Interesting beer talk. While we should avoid jumping on the terminology band wagon we should think about our roles and consider how this new terminology can help us become better brokers of either knowledge and/or innovation.

The Importance of Knowledge Mobilization in Benefiting Our Region

The following was first published by United Way York Region on June 4, 2012 and is reposted here with permission.

As a concept, Knowledge Mobilization was introduced in Canada in 2001-2002 by the Social Sciences and Humanities Research Council of Canada (SSHRCC) and can be defined as putting available the knowledge gathered through research regarding social issues (poverty, housing, immigration, climate change, security, Aboriginal issues and social determinants of health) into active service to benefit communities.

As Universities are the main producers of new social science research, connecting academic knowledge to non-academic decision-makers about public policy can create significant change in our community and society in general. As such, United Way York Region (UWYR) is working proactively with York University to identify and address community priorities.

Since 2006, York University has employed a knowledge-mobilization unit to foster relationships between university research and non-academic partners. York’s Knowledge Mobilization unit currently houses three full-time knowledge brokers, one of whom works directly with us here at United Way York Region.

While we are continuing with our traditional role of supporting agencies to meet urgent needs, UWYR is also working hard to tackle the root causes of social issues. With the funding that was awarded by Canadian Institutes of Health Research (CIHR) to York University and United Way early last summer, projects are underway that will draw on the university’s strong interdisciplinary research to respond to our community needs and systematic social challenges identified by United Way of York Region.

United Way York Region’s Strength Investments is an example of this innovation, providing seed funding to build civic muscle. Strength Investments bring community, faith, business and agencies together to work on simple, collaborative and unique solutions. The funding, which arose through research undertaken by three York University graduate students in the summer of 2010, represents a new way for us to support the rich, informal network of caring and ground-breaking solutions that already exists across the region.

Postcards from Congress – Day 7: Thanks to WLU and UW

So, it’s our last day (and a short one at that)! But even though it’s only a two hour window here at the Book Fair, there is opportunity for conversation. Take earlier this morning, for example- a visitor from the University of Waterloo who had “Mr. Congress” on his nametag! Last evening we had a chance to speak briefly with the President of Wilfrid Laurier University, Dr. Max Blouw. Congress truly is a meeting place. And as we get ready to pack up after a successful week (more later about reflections and numbers), we want to express our thanks to the host institutions and the Federation.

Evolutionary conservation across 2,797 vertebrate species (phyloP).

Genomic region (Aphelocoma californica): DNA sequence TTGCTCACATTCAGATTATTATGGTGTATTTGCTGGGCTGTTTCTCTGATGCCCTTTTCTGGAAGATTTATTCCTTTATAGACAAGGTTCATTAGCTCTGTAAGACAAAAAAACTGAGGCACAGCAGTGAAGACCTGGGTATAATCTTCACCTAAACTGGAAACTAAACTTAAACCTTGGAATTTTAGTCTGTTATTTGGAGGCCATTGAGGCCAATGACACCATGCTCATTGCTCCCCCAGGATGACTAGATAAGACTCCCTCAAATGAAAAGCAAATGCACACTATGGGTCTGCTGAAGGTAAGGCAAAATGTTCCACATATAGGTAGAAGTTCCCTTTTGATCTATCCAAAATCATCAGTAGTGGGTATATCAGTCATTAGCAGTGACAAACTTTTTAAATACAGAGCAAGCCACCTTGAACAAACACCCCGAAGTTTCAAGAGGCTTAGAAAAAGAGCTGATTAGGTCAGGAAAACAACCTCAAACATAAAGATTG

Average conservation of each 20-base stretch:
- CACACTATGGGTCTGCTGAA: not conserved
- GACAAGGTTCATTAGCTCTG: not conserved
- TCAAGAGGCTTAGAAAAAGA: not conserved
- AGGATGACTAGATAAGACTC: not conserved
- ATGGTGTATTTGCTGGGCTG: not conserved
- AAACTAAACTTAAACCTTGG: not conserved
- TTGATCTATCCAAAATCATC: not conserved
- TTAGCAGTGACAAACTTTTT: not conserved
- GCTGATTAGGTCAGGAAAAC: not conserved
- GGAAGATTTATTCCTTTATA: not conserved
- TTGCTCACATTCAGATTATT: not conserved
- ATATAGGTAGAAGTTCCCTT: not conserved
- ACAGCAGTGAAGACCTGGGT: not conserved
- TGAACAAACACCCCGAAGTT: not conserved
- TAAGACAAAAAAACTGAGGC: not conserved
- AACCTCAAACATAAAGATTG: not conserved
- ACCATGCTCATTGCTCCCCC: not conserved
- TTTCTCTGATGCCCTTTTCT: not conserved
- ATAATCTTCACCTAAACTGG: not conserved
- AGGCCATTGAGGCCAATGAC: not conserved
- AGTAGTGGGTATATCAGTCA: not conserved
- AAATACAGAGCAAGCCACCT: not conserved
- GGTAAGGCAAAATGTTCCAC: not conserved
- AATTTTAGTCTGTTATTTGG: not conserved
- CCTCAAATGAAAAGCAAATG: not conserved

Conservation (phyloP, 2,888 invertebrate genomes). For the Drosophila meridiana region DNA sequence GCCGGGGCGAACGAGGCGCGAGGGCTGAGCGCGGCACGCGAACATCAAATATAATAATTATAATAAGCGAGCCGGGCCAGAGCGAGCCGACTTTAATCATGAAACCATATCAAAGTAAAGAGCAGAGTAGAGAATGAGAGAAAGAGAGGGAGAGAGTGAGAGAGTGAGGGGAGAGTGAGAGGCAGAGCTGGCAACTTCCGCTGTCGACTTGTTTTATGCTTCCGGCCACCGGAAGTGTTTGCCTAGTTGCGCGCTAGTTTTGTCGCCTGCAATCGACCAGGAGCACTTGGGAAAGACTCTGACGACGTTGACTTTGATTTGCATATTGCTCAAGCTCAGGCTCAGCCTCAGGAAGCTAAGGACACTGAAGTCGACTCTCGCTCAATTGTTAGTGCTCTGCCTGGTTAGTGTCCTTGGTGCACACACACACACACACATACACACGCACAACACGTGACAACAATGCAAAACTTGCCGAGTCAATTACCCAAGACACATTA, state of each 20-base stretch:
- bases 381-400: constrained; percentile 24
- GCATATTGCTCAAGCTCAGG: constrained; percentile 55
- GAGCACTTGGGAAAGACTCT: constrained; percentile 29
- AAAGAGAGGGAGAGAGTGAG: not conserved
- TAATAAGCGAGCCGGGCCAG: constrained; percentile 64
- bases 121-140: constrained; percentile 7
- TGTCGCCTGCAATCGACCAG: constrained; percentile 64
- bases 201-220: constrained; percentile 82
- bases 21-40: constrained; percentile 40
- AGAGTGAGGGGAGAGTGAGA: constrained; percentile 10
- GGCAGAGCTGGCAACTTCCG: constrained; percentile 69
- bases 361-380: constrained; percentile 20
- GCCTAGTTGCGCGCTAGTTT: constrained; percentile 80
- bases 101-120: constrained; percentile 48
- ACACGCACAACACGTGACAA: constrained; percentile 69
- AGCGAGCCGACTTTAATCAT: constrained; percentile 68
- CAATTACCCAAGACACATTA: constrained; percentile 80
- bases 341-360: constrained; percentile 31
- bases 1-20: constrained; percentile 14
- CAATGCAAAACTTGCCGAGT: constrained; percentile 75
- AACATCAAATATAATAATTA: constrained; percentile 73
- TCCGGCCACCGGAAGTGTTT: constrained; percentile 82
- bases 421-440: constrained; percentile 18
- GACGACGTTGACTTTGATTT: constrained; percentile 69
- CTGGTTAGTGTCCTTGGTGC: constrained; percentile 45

Having two universities hosting Congress is an excellent example of collaboration and this was not lost on the staff of RIR. Both institutions worked tirelessly to support delegates, even through the summer heat and a fall-like monsoon. A special shout out to student volunteers who went above and beyond to provide support. That kind of service does not go unnoticed!

For RIR, it was a week full of conversation, deliberation and innovation. York U and Memorial U’s knowledge brokers worked the exhibit booth and had opportunities to share important messages about our work, learn about our own respective services and build relationships within the RIR team that will strengthen our own efforts moving forward. So as we break out our packing tape, thanks to Wilfrid Laurier University and University of Waterloo for creating the meeting place for the RIR network!

Post Cards from Congress Day 6 – Congress is a Marathon

On day six of Congress, the second last day, we have rain. Union Station in Toronto is flooded. Waterloo airport is cancelling flights. And the book fair is quiet with scholars staying dry and collaborating in their own scholarly associations on University of Waterloo campus and avoiding the cold wet trek to Wilfrid Laurier University campus.

But the RIR booth is full with Michael Johnny, Krista Jensen and David Phipps from York and Bojan Furst from Memorial answering questions from book fair attendees. We are pleased to have welcomed questions from across Canada and even from American and British delegates. With the introduction of knowledge mobilization strategies in SSHRC Insight Grant applications, the KMb Units in the RIR network and the services we provide to grant applicants is the envy of many universities.

Looking back on a week of mobilizing knowledge about knowledge mobilisation at Congress 2012 we realize that this is definitely an emerging focus in Canadian schoalrship. We have had 174 substantive conversations about RIR and knowledge mobilization. We have spoken to faculty at 26 universities who wish their institution had a knowledge mobilization unit. There is appetite for and appreciation of knowledge mobilization as an integral part of engaged research and learning.

But at the end of day 6 we are pleased it’s quiet in the book fair. Time for one last President’s Reception. So long as the rain lets up.

And next year we go back to our knowledge mobilization roots. We look forward to joining our first knowledge mobilization collaborators at the University of Victoria which is hosting Congress 2013.

Front row l to r: Krista Jensen and David Phipps (York); Back row l to r: Bojan Furst (MUN) and Michael Johnny (York)